Contract delays Channel Seven executive’s move to Ten

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Contract delays Channel Seven executive’s move to Ten

The Supreme Court of NSW has decided that television executive James Warburton will have to wait until 1 January 2012 before starting his CEO role at Ten Network Holdings Ltd.

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The Supreme Court of NSW has decided that television executive James Warburton will have to wait until 1 January 2012 before starting his CEO role at Ten Network Holdings Ltd.
 
[Full text of this case: Seven Network (Operations) Limited & Ors v James Warburton (No 2) [2011] NSWSC 386 (12 May 2011)]

Justice Pembroke’s decision disagreed with the parties’ submissions with Ten wanting a quick start and Seven arguing for October 2012.

Justice Pembroke said there was no real or sensible possibility that Mr Warburton would be in a position after 1 January 2012 to take advantage of any confidential information acquired while at Seven.

Mr Warburton is bound by an employment contract with Seven which runs, according to the Seven, until 14 October 2011. He is also bound by a management equity participation deed (MEP Deed) which, among other things, was designed to protect the multi-million dollar investments of Seven Network Limited and Kohlberg Kravis Roberts & Co LP (KKR) in Seven Media Group Pty Ltd (SMG).
 
When the hearing commenced, SMG was the parent of Seven Network (Operations) Limited (SNOL), the operating company in the Seven group and Mr Warburton’s employer. KKR is a well-known private equity investment firm based in New York which conducts its business on a global scale. The MEP Deed imposes lengthy restraints on the executive participants in the scheme, preventing them from competing with SMG or any of its subsidiaries after the participant has ceased to be employed or engaged by a company in the group.
 
Conclusion
 
Justice Pembroke concluded:
‘Mr Warburton is clearly a redoubtable talent who is respected, sought after, and even fought over …
 
I should do no more than the minimum that is reasonably necessary to protect the plaintiffs’ legitimate commercial interests. And I should strive to limit the hardship to Mr Warburton. The unfortunate but necessary consequence of my orders is that he will be sidelined for the whole of the balance of calendar year 2011. If he becomes the chief executive officer of Network Ten from 1 January 2012, Mr Warburton may well represent a competitive threat to Seven, but this will not realistically be because of his retention of confidential information acquired by him at Seven prior to 2 March 2011, but because of his skill, talent, personality and past successful record in the industry.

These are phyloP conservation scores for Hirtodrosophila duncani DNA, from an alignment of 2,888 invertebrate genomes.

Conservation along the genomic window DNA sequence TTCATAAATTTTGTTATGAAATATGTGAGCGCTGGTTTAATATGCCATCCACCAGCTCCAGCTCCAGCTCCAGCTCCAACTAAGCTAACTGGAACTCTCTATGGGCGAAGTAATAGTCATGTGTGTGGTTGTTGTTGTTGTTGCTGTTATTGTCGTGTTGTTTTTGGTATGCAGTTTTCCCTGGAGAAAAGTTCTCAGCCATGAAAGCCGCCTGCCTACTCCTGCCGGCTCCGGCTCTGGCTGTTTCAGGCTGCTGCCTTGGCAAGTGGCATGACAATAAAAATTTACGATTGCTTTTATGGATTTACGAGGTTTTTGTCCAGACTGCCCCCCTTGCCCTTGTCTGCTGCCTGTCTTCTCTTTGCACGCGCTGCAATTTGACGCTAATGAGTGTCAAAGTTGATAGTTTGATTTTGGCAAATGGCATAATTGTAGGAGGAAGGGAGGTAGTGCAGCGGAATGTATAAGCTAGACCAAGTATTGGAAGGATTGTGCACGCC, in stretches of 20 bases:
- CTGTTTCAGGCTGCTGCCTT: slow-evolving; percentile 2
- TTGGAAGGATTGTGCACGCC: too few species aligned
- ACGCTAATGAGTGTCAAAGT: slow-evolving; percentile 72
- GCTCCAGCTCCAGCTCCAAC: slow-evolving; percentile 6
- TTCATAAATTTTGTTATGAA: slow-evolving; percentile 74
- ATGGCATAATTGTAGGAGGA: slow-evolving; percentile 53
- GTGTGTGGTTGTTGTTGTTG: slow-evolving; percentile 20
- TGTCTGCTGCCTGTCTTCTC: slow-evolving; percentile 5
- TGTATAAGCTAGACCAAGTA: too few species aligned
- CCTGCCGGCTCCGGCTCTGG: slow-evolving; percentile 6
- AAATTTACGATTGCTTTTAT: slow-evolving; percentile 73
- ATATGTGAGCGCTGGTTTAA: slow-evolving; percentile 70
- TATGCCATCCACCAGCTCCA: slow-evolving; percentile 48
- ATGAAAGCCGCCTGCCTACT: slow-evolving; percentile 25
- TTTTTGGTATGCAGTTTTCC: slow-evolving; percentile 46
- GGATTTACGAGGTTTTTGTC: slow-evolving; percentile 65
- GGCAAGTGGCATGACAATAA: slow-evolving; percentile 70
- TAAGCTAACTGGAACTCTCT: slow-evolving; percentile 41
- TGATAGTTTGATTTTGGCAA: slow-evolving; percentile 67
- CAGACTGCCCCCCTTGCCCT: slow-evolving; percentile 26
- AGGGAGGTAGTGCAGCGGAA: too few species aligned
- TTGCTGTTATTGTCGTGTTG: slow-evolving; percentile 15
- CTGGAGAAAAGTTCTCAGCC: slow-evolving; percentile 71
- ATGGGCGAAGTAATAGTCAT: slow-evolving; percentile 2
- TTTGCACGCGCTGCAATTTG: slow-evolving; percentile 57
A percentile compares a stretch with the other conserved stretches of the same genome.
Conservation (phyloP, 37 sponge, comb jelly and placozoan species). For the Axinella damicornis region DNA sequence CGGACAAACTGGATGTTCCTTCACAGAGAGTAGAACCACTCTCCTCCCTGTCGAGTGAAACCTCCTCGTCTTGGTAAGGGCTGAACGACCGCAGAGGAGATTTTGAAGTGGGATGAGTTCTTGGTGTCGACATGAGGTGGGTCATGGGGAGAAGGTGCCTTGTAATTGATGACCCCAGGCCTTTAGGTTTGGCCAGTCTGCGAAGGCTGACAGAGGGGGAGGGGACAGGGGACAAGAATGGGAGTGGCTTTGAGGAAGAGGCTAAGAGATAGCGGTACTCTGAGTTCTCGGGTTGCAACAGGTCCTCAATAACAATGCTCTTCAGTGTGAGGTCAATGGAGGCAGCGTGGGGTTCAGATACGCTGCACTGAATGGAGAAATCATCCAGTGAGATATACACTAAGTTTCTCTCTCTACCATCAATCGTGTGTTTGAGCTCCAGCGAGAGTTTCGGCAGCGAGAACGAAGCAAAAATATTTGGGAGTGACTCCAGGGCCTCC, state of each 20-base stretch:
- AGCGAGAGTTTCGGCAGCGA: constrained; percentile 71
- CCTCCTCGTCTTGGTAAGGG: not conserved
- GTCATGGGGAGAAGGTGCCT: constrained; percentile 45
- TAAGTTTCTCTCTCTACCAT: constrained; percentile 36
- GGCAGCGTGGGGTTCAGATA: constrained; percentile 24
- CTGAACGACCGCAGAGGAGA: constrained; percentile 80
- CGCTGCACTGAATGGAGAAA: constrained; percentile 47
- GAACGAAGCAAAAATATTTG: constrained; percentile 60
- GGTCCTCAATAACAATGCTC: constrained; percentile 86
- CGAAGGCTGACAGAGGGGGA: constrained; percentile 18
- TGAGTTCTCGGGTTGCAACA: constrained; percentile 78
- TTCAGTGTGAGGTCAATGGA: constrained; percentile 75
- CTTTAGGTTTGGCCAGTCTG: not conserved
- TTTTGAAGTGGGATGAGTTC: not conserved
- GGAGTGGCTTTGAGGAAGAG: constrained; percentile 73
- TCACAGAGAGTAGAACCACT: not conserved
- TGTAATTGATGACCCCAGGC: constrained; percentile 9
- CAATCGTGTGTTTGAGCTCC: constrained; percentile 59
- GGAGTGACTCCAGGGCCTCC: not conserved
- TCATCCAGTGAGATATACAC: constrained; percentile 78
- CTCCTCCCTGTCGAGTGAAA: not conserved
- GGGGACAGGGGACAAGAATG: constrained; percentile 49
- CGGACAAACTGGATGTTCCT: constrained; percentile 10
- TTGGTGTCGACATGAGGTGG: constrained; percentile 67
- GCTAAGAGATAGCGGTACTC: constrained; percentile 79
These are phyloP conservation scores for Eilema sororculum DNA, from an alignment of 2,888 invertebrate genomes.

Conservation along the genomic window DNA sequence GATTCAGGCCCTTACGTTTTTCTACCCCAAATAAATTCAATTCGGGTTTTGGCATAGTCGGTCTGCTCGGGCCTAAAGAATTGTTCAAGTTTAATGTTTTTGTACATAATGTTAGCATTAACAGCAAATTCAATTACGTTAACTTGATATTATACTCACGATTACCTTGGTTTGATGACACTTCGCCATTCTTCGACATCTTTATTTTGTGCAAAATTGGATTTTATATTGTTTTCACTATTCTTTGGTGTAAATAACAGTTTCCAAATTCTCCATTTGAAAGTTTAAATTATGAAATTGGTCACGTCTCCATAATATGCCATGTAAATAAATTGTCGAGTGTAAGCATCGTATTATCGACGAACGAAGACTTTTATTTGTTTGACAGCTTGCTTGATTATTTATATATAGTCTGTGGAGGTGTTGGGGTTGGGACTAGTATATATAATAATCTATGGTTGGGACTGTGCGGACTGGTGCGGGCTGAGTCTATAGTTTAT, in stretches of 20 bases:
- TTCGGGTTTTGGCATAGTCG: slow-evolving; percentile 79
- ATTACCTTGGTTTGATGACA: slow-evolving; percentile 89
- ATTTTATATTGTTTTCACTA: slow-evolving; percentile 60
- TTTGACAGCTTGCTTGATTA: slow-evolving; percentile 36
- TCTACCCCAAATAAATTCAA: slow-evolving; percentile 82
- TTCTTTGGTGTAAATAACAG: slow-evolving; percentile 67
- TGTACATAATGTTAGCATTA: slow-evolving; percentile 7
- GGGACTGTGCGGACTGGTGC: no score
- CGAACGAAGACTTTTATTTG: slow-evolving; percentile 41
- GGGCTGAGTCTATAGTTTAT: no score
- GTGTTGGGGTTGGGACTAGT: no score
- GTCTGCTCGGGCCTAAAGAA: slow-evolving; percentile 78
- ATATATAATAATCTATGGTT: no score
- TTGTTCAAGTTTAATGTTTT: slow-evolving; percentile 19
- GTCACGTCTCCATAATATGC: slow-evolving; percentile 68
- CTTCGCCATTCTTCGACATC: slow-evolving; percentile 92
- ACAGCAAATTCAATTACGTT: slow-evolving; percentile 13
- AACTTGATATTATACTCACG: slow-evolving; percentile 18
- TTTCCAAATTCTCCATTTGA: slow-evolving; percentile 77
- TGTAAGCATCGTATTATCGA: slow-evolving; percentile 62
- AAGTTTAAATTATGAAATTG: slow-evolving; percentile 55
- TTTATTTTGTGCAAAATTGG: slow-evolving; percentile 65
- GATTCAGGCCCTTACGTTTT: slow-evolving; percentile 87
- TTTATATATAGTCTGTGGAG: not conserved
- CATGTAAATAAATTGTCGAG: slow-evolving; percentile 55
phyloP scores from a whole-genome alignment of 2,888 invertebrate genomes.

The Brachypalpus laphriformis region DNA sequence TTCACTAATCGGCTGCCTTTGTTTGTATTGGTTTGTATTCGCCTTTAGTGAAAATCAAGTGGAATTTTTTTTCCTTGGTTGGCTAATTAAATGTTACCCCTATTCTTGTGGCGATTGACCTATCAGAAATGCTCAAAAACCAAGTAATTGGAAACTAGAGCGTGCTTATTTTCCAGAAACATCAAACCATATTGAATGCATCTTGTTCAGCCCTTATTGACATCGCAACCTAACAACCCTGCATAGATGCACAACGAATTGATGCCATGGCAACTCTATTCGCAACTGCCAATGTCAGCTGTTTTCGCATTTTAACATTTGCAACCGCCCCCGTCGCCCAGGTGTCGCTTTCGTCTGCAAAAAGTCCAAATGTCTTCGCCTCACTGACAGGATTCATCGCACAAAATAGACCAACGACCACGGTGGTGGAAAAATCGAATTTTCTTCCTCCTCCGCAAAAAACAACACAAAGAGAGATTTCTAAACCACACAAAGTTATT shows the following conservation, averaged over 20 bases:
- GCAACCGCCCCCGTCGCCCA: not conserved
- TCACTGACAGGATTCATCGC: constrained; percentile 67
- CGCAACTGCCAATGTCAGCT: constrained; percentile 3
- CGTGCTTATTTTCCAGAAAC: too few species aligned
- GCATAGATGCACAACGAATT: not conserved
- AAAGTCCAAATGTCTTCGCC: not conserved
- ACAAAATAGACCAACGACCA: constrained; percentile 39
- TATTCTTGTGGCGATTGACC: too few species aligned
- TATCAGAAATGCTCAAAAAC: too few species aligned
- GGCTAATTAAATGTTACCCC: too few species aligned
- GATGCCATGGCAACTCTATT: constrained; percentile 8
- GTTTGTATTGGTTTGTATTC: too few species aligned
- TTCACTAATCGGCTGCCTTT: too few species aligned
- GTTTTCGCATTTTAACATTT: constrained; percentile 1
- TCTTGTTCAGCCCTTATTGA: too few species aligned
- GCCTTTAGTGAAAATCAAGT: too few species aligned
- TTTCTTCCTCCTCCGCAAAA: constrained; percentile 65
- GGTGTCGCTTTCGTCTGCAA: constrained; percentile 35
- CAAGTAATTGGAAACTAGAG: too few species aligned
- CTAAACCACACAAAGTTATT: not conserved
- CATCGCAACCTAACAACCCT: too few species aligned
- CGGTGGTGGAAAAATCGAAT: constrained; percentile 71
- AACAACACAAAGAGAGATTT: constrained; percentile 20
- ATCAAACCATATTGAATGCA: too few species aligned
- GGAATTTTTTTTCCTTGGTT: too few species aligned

I do not think that there is any real or sensible possibility that after 1 January 2012, Mr Warburton will be in a position to take advantage inadvertently of any relevant confidential information acquired by him at Seven before 2 March 2011.
 
And I do not think there is any prospect that he will do so intentionally …
 
When account is taken of the gardening leave to which Mr Warburton has been and will continue to be subject, and allowance is made for the absence after 1 January 2012 of any realistic likelihood of advantage to a competitor, and taking into account my desire to avoid any more hardship to Mr Warburton than is necessary to protect the legitimate interests of the plaintiffs, I have concluded that the result should be as I have explained …’
The defendant (Warburton) was ordered to pay 70% of the Seven’s costs of the proceedings.
 
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